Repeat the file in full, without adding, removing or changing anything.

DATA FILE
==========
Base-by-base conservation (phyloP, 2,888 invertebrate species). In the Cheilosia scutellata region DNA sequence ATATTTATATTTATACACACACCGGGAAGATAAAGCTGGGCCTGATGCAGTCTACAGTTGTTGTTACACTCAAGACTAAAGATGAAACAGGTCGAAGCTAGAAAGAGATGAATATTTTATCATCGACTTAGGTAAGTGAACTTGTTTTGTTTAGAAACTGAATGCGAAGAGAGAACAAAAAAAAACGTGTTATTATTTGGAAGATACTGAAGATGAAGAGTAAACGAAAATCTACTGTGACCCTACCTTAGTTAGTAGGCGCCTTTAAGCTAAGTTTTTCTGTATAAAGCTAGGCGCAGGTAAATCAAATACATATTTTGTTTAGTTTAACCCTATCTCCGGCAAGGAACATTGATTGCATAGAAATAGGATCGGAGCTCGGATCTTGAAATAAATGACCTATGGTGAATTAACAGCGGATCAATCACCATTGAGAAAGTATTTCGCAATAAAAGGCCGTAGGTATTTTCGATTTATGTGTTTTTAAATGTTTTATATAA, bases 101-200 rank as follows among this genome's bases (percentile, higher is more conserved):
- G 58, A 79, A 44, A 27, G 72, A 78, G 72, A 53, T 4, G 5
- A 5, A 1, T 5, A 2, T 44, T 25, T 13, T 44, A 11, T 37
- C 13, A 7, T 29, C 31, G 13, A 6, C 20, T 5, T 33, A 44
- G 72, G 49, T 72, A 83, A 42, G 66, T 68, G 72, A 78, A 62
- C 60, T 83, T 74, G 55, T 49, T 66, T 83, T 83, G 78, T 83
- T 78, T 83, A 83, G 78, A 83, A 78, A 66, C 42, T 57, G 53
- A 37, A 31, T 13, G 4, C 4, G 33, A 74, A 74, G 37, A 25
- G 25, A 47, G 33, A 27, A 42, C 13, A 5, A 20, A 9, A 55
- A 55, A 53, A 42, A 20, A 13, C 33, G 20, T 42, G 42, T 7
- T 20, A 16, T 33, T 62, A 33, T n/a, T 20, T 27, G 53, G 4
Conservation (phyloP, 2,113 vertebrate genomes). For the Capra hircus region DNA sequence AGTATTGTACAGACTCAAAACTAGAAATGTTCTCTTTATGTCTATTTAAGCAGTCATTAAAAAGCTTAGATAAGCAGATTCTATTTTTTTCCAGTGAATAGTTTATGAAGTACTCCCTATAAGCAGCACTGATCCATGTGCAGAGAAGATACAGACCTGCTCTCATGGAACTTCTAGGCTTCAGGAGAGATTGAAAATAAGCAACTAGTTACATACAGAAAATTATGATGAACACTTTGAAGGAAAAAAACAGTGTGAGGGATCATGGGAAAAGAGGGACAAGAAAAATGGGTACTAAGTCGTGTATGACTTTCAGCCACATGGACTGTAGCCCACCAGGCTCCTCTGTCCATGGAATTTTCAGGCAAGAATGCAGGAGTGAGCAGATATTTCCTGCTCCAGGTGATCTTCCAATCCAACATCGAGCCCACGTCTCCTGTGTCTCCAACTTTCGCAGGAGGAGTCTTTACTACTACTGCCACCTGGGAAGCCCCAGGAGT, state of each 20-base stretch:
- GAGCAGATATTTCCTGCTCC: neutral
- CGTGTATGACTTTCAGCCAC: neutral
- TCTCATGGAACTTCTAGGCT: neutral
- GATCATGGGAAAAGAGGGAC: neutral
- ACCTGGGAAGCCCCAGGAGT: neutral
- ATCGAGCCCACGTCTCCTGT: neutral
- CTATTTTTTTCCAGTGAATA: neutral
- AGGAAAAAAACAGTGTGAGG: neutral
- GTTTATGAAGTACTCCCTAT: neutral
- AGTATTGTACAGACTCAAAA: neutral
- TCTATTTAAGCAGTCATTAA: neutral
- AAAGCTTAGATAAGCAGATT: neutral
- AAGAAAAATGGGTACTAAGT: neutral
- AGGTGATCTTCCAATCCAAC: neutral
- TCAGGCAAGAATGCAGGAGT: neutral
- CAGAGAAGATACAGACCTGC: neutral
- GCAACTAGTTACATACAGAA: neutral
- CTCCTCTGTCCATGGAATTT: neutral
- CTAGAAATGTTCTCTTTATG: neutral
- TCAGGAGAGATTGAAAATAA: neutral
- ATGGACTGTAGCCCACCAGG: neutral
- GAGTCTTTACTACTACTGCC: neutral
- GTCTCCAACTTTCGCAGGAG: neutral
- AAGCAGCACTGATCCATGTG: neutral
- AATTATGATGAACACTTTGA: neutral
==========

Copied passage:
Base-by-base conservation (phyloP, 2,888 invertebrate species). In the Cheilosia scutellata region DNA sequence ATATTTATATTTATACACACACCGGGAAGATAAAGCTGGGCCTGATGCAGTCTACAGTTGTTGTTACACTCAAGACTAAAGATGAAACAGGTCGAAGCTAGAAAGAGATGAATATTTTATCATCGACTTAGGTAAGTGAACTTGTTTTGTTTAGAAACTGAATGCGAAGAGAGAACAAAAAAAAACGTGTTATTATTTGGAAGATACTGAAGATGAAGAGTAAACGAAAATCTACTGTGACCCTACCTTAGTTAGTAGGCGCCTTTAAGCTAAGTTTTTCTGTATAAAGCTAGGCGCAGGTAAATCAAATACATATTTTGTTTAGTTTAACCCTATCTCCGGCAAGGAACATTGATTGCATAGAAATAGGATCGGAGCTCGGATCTTGAAATAAATGACCTATGGTGAATTAACAGCGGATCAATCACCATTGAGAAAGTATTTCGCAATAAAAGGCCGTAGGTATTTTCGATTTATGTGTTTTTAAATGTTTTATATAA, bases 101-200 rank as follows among this genome's bases (percentile, higher is more conserved):
- G 58, A 79, A 44, A 27, G 72, A 78, G 72, A 53, T 4, G 5
- A 5, A 1, T 5, A 2, T 44, T 25, T 13, T 44, A 11, T 37
- C 13, A 7, T 29, C 31, G 13, A 6, C 20, T 5, T 33, A 44
- G 72, G 49, T 72, A 83, A 42, G 66, T 68, G 72, A 78, A 62
- C 60, T 83, T 74, G 55, T 49, T 66, T 83, T 83, G 78, T 83
- T 78, T 83, A 83, G 78, A 83, A 78, A 66, C 42, T 57, G 53
- A 37, A 31, T 13, G 4, C 4, G 33, A 74, A 74, G 37, A 25
- G 25, A 47, G 33, A 27, A 42, C 13, A 5, A 20, A 9, A 55
- A 55, A 53, A 42, A 20, A 13, C 33, G 20, T 42, G 42, T 7
- T 20, A 16, T 33, T 62, A 33, T n/a, T 20, T 27, G 53, G 4
Conservation (phyloP, 2,113 vertebrate genomes). For the Capra hircus region DNA sequence AGTATTGTACAGACTCAAAACTAGAAATGTTCTCTTTATGTCTATTTAAGCAGTCATTAAAAAGCTTAGATAAGCAGATTCTATTTTTTTCCAGTGAATAGTTTATGAAGTACTCCCTATAAGCAGCACTGATCCATGTGCAGAGAAGATACAGACCTGCTCTCATGGAACTTCTAGGCTTCAGGAGAGATTGAAAATAAGCAACTAGTTACATACAGAAAATTATGATGAACACTTTGAAGGAAAAAAACAGTGTGAGGGATCATGGGAAAAGAGGGACAAGAAAAATGGGTACTAAGTCGTGTATGACTTTCAGCCACATGGACTGTAGCCCACCAGGCTCCTCTGTCCATGGAATTTTCAGGCAAGAATGCAGGAGTGAGCAGATATTTCCTGCTCCAGGTGATCTTCCAATCCAACATCGAGCCCACGTCTCCTGTGTCTCCAACTTTCGCAGGAGGAGTCTTTACTACTACTGCCACCTGGGAAGCCCCAGGAGT, state of each 20-base stretch:
- GAGCAGATATTTCCTGCTCC: neutral
- CGTGTATGACTTTCAGCCAC: neutral
- TCTCATGGAACTTCTAGGCT: neutral
- GATCATGGGAAAAGAGGGAC: neutral
- ACCTGGGAAGCCCCAGGAGT: neutral
- ATCGAGCCCACGTCTCCTGT: neutral
- CTATTTTTTTCCAGTGAATA: neutral
- AGGAAAAAAACAGTGTGAGG: neutral
- GTTTATGAAGTACTCCCTAT: neutral
- AGTATTGTACAGACTCAAAA: neutral
- TCTATTTAAGCAGTCATTAA: neutral
- AAAGCTTAGATAAGCAGATT: neutral
- AAGAAAAATGGGTACTAAGT: neutral
- AGGTGATCTTCCAATCCAAC: neutral
- TCAGGCAAGAATGCAGGAGT: neutral
- CAGAGAAGATACAGACCTGC: neutral
- GCAACTAGTTACATACAGAA: neutral
- CTCCTCTGTCCATGGAATTT: neutral
- CTAGAAATGTTCTCTTTATG: neutral
- TCAGGAGAGATTGAAAATAA: neutral
- ATGGACTGTAGCCCACCAGG: neutral
- GAGTCTTTACTACTACTGCC: neutral
- GTCTCCAACTTTCGCAGGAG: neutral
- AAGCAGCACTGATCCATGTG: neutral
- AATTATGATGAACACTTTGA: neutral